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MT1 Week1:5

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Wayne Jackson

on 23 October 2012

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Transcript of MT1 Week1:5

1880 - 1900 Gilbert and Sullivan America: numerous influences and different forms, extravaganzas, spectacles, girls in tights and recycled pop songs America v England 1844 - 1901 Richard D'Oyly Carte 1836 - 1911 William Gilbert 1842 - 1900 Arthur Sullivan Turning reality on its head for comedy purposes
Realistic costume and set to enhance the comedy
Unqualified male characters in high social status
Love story running against the status quo
Disdain for women aged over forty
Word heavy ‘patter-song’ for the lead
Creative rhyme and word play
Clean and good natured
Music well crafted, used to progress the narrative
Plots and sentiments light and often ‘silly’
Mixed well trained semi-operatic voices with actors who had little or no experience of music
After opening night they would make substantial changes dependent on audience reaction – they were seen as the creative authority
The Gilbert and Sullivan Style The crew of the Pinafore are sprucing up the deck for the arrival of Sir Joseph Porter, a high-ranking admiral. The Captain’s daughter, Josephine, has been promised to Porter and as he is of higher rank than anyone aboard H.M.S Pinafore the Captain explains how love goes beyond class. The dockside vendor called Little Buttercup sells wares to the crew and then return happily to work. Ralph Rackstraw, ‘the smartest lad in all the fleet,’ is in love with the Captain's daughter. In spite of this, and the fact that Josephine and he are far apart in terms of class, Ralph pursues her, and she eventually confesses her own love for him. The two young lovers plan to elope, but the Captain learns of her plans and puts a halt to them. His concept of love going beyond class does not become true the other way around. Porter, furious at Ralph's impertinence, has him imprisoned. At that moment, Buttercup reveals a secret: many years in the past, she had been given charge of two babies, one of good family and one of lower status. These turn out to be Ralph and the Captain, but Buttercup further reveals that she had accidentally switched them. Ralph is therefore of noble birth and the Captain comes from poverty, which means that Josephine is also of the lower class and no longer a fit mate for Porter. However, the newly-ennobled Ralph has no such reservations, and gladly takes Josephine to be his wife. This leaves the Captain in a lower class to his own daughter.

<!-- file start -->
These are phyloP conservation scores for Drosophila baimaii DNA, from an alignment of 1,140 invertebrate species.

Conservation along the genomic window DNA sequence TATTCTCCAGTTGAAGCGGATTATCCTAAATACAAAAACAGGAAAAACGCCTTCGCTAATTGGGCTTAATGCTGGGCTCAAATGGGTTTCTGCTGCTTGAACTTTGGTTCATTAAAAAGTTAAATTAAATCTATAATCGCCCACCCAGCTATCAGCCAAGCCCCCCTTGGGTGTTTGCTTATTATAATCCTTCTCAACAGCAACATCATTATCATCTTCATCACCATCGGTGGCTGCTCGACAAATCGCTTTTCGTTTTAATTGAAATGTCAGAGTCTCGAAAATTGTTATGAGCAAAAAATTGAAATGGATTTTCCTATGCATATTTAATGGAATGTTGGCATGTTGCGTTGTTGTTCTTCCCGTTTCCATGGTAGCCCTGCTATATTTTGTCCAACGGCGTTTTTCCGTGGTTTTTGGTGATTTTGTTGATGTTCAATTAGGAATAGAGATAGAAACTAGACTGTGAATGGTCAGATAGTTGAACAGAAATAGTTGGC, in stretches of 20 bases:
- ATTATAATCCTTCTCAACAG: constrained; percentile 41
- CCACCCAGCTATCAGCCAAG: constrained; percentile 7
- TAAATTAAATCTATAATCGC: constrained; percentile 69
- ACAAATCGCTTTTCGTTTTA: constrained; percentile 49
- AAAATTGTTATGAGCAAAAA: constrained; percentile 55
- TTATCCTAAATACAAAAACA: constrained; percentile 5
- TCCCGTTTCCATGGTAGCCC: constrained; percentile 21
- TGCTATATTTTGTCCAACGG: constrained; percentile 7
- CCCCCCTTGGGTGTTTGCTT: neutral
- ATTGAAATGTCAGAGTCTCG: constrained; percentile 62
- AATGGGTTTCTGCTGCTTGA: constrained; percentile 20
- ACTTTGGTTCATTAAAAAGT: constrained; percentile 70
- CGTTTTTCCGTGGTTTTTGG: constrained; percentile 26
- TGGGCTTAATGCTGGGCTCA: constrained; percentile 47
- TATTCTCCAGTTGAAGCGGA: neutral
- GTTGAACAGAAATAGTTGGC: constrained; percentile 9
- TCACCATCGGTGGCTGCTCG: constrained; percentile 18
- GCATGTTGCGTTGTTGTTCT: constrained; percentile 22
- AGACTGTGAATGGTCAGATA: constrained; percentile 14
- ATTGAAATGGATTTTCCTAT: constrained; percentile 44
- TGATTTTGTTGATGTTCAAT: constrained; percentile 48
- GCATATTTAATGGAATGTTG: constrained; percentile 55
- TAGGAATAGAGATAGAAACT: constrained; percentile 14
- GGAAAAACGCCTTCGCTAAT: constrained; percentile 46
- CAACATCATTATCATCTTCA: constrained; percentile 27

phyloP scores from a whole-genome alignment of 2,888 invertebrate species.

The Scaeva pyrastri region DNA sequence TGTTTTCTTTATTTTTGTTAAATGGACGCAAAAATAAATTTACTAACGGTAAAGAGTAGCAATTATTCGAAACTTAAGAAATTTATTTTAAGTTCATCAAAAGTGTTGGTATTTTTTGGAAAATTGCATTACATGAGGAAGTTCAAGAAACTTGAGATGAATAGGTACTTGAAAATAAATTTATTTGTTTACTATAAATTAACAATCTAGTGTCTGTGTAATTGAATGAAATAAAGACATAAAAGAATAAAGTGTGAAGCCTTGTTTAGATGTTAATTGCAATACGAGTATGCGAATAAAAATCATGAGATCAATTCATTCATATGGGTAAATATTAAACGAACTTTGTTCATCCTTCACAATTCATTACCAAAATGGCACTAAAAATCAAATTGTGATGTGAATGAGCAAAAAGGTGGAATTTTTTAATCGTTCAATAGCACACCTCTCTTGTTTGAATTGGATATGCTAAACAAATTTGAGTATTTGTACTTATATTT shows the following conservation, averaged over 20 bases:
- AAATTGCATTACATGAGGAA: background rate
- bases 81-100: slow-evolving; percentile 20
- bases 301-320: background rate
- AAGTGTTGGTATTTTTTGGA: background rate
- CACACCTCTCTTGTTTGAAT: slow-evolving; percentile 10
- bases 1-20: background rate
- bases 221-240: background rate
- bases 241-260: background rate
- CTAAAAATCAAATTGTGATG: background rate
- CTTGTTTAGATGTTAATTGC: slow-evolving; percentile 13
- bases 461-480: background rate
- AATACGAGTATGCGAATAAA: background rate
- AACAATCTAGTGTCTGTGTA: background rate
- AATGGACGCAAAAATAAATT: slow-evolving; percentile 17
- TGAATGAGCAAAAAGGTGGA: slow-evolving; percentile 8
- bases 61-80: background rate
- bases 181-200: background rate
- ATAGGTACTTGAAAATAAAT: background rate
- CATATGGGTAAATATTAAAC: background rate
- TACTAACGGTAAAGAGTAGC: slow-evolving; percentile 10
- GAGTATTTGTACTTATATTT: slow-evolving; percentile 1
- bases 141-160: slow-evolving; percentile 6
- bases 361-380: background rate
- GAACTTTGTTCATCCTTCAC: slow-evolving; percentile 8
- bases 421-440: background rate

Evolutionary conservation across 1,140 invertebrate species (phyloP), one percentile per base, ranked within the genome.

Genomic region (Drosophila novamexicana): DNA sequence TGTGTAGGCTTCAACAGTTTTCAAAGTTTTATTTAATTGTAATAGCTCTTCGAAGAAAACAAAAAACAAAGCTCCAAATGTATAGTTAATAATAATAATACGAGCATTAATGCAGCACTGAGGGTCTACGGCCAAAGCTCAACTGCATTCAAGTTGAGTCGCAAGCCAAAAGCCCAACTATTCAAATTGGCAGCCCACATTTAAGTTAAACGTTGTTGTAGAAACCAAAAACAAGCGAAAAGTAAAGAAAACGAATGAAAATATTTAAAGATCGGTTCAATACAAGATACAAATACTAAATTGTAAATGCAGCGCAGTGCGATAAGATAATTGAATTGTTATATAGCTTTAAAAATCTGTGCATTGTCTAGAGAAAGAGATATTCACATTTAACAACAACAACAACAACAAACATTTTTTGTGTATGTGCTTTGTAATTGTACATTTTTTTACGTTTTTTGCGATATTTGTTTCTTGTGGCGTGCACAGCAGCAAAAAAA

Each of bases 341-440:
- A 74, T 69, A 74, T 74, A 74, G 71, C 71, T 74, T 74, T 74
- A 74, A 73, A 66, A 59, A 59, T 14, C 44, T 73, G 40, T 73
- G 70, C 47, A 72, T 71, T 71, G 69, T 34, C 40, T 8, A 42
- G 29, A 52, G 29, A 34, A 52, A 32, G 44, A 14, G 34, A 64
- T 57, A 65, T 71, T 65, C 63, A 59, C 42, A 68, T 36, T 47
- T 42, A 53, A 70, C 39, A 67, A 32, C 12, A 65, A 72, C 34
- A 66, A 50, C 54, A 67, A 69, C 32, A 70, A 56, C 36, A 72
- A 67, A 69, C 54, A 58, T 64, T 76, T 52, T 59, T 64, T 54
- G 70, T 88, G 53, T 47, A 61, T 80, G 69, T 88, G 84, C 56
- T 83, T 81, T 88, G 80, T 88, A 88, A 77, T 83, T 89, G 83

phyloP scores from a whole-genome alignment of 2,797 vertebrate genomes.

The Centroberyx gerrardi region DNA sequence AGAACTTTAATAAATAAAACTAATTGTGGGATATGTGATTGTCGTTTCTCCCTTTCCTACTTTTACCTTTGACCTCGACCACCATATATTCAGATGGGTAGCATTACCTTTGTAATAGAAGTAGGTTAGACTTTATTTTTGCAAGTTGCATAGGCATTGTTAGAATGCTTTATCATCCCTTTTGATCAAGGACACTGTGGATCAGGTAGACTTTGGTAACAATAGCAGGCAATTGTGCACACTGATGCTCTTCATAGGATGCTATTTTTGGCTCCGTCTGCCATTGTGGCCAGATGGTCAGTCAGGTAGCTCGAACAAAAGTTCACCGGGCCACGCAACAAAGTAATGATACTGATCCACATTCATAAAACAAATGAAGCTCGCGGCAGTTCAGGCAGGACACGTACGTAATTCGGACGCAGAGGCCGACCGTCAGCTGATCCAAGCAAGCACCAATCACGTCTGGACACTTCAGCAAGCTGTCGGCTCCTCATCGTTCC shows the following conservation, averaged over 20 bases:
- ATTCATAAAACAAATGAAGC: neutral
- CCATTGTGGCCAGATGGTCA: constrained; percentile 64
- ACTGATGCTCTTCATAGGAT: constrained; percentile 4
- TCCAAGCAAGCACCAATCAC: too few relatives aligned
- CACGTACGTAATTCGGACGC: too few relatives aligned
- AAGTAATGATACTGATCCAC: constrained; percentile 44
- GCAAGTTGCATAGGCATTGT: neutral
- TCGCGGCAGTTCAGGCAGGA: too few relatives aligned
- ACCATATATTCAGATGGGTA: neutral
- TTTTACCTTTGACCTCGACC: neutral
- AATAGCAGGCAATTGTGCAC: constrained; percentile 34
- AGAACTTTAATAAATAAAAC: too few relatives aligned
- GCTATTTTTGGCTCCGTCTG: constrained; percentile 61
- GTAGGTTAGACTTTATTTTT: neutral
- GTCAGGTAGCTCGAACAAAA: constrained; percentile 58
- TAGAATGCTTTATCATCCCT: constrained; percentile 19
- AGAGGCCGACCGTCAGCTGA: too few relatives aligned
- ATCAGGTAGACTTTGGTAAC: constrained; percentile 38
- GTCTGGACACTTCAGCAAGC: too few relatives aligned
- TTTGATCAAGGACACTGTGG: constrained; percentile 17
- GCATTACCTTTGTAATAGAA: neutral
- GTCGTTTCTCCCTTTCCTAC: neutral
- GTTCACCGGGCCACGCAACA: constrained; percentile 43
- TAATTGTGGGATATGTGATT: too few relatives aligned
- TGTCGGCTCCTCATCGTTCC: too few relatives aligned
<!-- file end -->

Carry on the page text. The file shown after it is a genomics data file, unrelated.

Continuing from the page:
1878 - 'H.M.S Pinafore
571 performances (London) 'H.M.S Pinafore' was the second longest musical theatre piece at that time Crossing the Atlantic England: small budgets, stage productions rarely ran for more than a few weeks Theatrical organiser, promoter and agent Built the Savoy Theatre in 1881 Nurtured the work of the partnership after viewing a performance of 'Thespis' Son of a surgeon

Decent education

Unsuccessful barrister

Write comedy as a sideline Staged meticulously before beginning rehearsals Comic actors must be serious Sat in upper gallery and rehearsed until every single word was heard Son of a bandmaster

Began composing only when the libretto was finished Conducted the opening night performances Took light music seriously: demanded exact adherence to tempo, orchestration and harmony
1875 - 'Trial by Jury'
131 performances (London) Court officials wore genuine court robes; Bride wore a real wedding dress; as near to an authentic courtroom setting as they could get
Flirting defendant; plaintiff throwing herself at the all male jury; the judge marries the unwanted bride
Lack of international copyright laws: the most frequently performed operetta in America
90+ companies touring it throughout America at the same time Inoffensive humour appealed Assimilated into mass popular culture: translated into other languages, established clear copyright laws
1880's performance rights made available to schools and amateur companies Musical Theatre Developments 1881 – 'Patience'
578 performances (London)

Carte moved his troupe into his newly built Savoy Theatre
First auditorium in Great Britain to have electric lighting
Tickets were given specific seat numbers
1882 – 'Iolanthe'
398 performances

Parody of fairies and magical characters used in pantomimes and extravaganzas
Battery pack lights in the crowns of the fairies
1885 - 'The Mikado' 672 performances (London) Was able to satire British Politics more freely by disguising them as Japanese Themes of death and cruelty, treating them as trivial lighthearted issues
Plot revolves around Nanki-Poo who has fled the kingdom of his father the Mikado because he doesn’t want to marry Katisha and has fallen in love with Yum-Yum who is betrothed to Ko-Ko, an executioner afraid of executing anyone. Ko-Ko suggests Nanki-Poo marry Yum-Yum for a month and then be his first execution.
He doesn’t go ahead with it however, and allows them to leave and pretends he has killed him. The Mikado then learns that Nanki-Poo is his son and threatens
to kill Ko-Ko if he cannot prove that Nanki-Poo isn’t dead. All ends well when Nanki-Poo comes forward and is allowed to marry Yum-Yum
because Ko-Ko agrees to marry Katisha. After Gilbert and Sullivan
1930’s – Jazz updates The Hot Mikado and The Swing Mikado
1981 – Centennial production of The Pirates of Penzance on Broadway
1987 – Canadian staging of The Mikado received Tony Award nominations
1889 – Carte built the Savoy Hotel
1900 – Sullivan died of sever bronchitis
1901 – Carte died of dropsy and heart disease
1911 – Gilbert died of a heart attack
1930’s – Jazz updates The Hot Mikado and The Swing Mikado
1981 – Centennial production of The Pirates of Penzance on Broadway
1987 – Canadian staging of The Mikado received Tony Award nominations
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